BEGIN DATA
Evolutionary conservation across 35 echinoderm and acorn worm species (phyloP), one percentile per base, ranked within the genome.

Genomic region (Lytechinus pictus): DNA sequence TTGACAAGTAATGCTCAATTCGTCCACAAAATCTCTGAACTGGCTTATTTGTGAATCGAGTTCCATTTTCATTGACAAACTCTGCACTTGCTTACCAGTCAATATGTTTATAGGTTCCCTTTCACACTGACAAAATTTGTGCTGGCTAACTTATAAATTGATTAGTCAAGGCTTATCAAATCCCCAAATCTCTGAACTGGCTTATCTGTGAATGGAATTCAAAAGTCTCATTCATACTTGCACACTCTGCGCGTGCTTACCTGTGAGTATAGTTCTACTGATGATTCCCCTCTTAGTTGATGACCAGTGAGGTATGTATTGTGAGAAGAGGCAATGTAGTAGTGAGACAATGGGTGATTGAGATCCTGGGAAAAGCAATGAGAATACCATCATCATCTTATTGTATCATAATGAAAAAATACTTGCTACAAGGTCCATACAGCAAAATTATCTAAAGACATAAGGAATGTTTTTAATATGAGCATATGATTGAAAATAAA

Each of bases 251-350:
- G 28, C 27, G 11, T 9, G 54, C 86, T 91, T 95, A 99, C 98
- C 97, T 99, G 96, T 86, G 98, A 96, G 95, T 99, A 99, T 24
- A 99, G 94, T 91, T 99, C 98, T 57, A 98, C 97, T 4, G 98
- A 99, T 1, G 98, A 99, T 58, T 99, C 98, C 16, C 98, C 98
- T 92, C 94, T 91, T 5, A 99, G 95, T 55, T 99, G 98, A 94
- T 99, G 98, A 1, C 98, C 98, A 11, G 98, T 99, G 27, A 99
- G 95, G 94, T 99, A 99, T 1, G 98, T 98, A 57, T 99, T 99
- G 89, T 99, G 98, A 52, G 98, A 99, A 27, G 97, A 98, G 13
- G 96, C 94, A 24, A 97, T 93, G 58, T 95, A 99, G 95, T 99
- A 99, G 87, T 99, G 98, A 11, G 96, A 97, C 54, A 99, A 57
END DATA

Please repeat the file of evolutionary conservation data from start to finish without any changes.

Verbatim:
Evolutionary conservation across 35 echinoderm and acorn worm species (phyloP), one percentile per base, ranked within the genome.

Genomic region (Lytechinus pictus): DNA sequence TTGACAAGTAATGCTCAATTCGTCCACAAAATCTCTGAACTGGCTTATTTGTGAATCGAGTTCCATTTTCATTGACAAACTCTGCACTTGCTTACCAGTCAATATGTTTATAGGTTCCCTTTCACACTGACAAAATTTGTGCTGGCTAACTTATAAATTGATTAGTCAAGGCTTATCAAATCCCCAAATCTCTGAACTGGCTTATCTGTGAATGGAATTCAAAAGTCTCATTCATACTTGCACACTCTGCGCGTGCTTACCTGTGAGTATAGTTCTACTGATGATTCCCCTCTTAGTTGATGACCAGTGAGGTATGTATTGTGAGAAGAGGCAATGTAGTAGTGAGACAATGGGTGATTGAGATCCTGGGAAAAGCAATGAGAATACCATCATCATCTTATTGTATCATAATGAAAAAATACTTGCTACAAGGTCCATACAGCAAAATTATCTAAAGACATAAGGAATGTTTTTAATATGAGCATATGATTGAAAATAAA

Each of bases 251-350:
- G 28, C 27, G 11, T 9, G 54, C 86, T 91, T 95, A 99, C 98
- C 97, T 99, G 96, T 86, G 98, A 96, G 95, T 99, A 99, T 24
- A 99, G 94, T 91, T 99, C 98, T 57, A 98, C 97, T 4, G 98
- A 99, T 1, G 98, A 99, T 58, T 99, C 98, C 16, C 98, C 98
- T 92, C 94, T 91, T 5, A 99, G 95, T 55, T 99, G 98, A 94
- T 99, G 98, A 1, C 98, C 98, A 11, G 98, T 99, G 27, A 99
- G 95, G 94, T 99, A 99, T 1, G 98, T 98, A 57, T 99, T 99
- G 89, T 99, G 98, A 52, G 98, A 99, A 27, G 97, A 98, G 13
- G 96, C 94, A 24, A 97, T 93, G 58, T 95, A 99, G 95, T 99
- A 99, G 87, T 99, G 98, A 11, G 96, A 97, C 54, A 99, A 57